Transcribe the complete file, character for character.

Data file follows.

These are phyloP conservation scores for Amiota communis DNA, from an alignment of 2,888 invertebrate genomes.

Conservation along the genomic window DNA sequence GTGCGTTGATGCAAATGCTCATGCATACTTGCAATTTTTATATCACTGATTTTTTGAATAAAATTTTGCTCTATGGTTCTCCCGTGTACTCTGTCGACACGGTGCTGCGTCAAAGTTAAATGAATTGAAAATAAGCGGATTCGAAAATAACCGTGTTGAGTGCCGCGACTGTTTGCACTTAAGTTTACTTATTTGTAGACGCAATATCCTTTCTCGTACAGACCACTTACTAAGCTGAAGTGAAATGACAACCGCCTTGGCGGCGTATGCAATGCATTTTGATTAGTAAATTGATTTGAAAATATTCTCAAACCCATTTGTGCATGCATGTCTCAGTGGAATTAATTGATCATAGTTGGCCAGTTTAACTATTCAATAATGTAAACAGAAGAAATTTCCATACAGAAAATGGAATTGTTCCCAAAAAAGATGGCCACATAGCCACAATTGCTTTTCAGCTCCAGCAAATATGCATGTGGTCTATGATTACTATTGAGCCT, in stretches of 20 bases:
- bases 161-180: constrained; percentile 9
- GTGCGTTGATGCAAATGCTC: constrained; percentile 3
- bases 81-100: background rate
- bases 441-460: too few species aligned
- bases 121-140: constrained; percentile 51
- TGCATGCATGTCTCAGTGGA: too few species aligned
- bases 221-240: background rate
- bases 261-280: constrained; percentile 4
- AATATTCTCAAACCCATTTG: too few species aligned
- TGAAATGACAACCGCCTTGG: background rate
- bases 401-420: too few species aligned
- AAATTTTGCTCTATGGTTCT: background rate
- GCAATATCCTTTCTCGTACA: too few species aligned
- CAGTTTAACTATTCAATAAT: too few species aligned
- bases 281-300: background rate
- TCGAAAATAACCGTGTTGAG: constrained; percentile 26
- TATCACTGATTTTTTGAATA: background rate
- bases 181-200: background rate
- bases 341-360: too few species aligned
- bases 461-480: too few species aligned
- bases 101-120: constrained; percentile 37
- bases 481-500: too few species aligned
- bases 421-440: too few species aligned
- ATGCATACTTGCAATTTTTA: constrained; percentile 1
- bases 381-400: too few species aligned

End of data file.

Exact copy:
These are phyloP conservation scores for Amiota communis DNA, from an alignment of 2,888 invertebrate genomes.

Conservation along the genomic window DNA sequence GTGCGTTGATGCAAATGCTCATGCATACTTGCAATTTTTATATCACTGATTTTTTGAATAAAATTTTGCTCTATGGTTCTCCCGTGTACTCTGTCGACACGGTGCTGCGTCAAAGTTAAATGAATTGAAAATAAGCGGATTCGAAAATAACCGTGTTGAGTGCCGCGACTGTTTGCACTTAAGTTTACTTATTTGTAGACGCAATATCCTTTCTCGTACAGACCACTTACTAAGCTGAAGTGAAATGACAACCGCCTTGGCGGCGTATGCAATGCATTTTGATTAGTAAATTGATTTGAAAATATTCTCAAACCCATTTGTGCATGCATGTCTCAGTGGAATTAATTGATCATAGTTGGCCAGTTTAACTATTCAATAATGTAAACAGAAGAAATTTCCATACAGAAAATGGAATTGTTCCCAAAAAAGATGGCCACATAGCCACAATTGCTTTTCAGCTCCAGCAAATATGCATGTGGTCTATGATTACTATTGAGCCT, in stretches of 20 bases:
- bases 161-180: constrained; percentile 9
- GTGCGTTGATGCAAATGCTC: constrained; percentile 3
- bases 81-100: background rate
- bases 441-460: too few species aligned
- bases 121-140: constrained; percentile 51
- TGCATGCATGTCTCAGTGGA: too few species aligned
- bases 221-240: background rate
- bases 261-280: constrained; percentile 4
- AATATTCTCAAACCCATTTG: too few species aligned
- TGAAATGACAACCGCCTTGG: background rate
- bases 401-420: too few species aligned
- AAATTTTGCTCTATGGTTCT: background rate
- GCAATATCCTTTCTCGTACA: too few species aligned
- CAGTTTAACTATTCAATAAT: too few species aligned
- bases 281-300: background rate
- TCGAAAATAACCGTGTTGAG: constrained; percentile 26
- TATCACTGATTTTTTGAATA: background rate
- bases 181-200: background rate
- bases 341-360: too few species aligned
- bases 461-480: too few species aligned
- bases 101-120: constrained; percentile 37
- bases 481-500: too few species aligned
- bases 421-440: too few species aligned
- ATGCATACTTGCAATTTTTA: constrained; percentile 1
- bases 381-400: too few species aligned